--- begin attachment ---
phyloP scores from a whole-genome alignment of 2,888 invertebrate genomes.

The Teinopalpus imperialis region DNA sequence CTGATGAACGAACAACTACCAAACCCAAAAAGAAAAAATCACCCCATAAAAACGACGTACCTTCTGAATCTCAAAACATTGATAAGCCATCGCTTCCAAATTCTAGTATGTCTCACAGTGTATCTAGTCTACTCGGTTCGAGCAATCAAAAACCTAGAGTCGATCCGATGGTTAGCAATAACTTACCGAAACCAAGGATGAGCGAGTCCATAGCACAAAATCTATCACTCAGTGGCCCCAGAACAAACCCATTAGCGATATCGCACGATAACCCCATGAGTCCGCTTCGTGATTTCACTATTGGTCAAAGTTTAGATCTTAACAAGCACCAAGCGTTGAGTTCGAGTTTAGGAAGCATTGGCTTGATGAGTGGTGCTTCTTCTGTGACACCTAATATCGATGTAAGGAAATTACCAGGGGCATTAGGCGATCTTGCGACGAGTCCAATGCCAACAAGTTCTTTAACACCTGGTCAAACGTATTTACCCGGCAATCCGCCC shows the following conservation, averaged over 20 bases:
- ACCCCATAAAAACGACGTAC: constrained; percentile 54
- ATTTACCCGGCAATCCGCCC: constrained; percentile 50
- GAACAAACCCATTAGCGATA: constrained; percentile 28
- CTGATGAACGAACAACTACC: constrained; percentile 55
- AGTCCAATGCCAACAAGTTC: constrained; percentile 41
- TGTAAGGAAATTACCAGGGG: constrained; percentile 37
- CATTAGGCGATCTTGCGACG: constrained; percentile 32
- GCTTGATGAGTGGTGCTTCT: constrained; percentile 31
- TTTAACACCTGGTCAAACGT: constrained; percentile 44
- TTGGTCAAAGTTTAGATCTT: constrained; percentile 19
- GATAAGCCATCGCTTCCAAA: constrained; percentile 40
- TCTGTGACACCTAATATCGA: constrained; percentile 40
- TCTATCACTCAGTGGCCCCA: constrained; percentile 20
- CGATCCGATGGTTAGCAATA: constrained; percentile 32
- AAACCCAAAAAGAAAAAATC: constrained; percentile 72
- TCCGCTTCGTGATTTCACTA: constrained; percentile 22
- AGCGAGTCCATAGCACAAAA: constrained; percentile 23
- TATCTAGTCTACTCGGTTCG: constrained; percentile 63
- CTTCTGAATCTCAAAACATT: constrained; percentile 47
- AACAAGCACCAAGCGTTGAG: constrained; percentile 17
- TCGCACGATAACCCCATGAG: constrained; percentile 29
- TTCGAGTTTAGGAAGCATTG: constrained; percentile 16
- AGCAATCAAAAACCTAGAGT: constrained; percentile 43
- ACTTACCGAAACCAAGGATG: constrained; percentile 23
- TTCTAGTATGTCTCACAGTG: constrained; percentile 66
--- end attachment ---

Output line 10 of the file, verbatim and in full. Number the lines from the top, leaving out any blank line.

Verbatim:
- GCTTGATGAGTGGTGCTTCT: constrained; percentile 31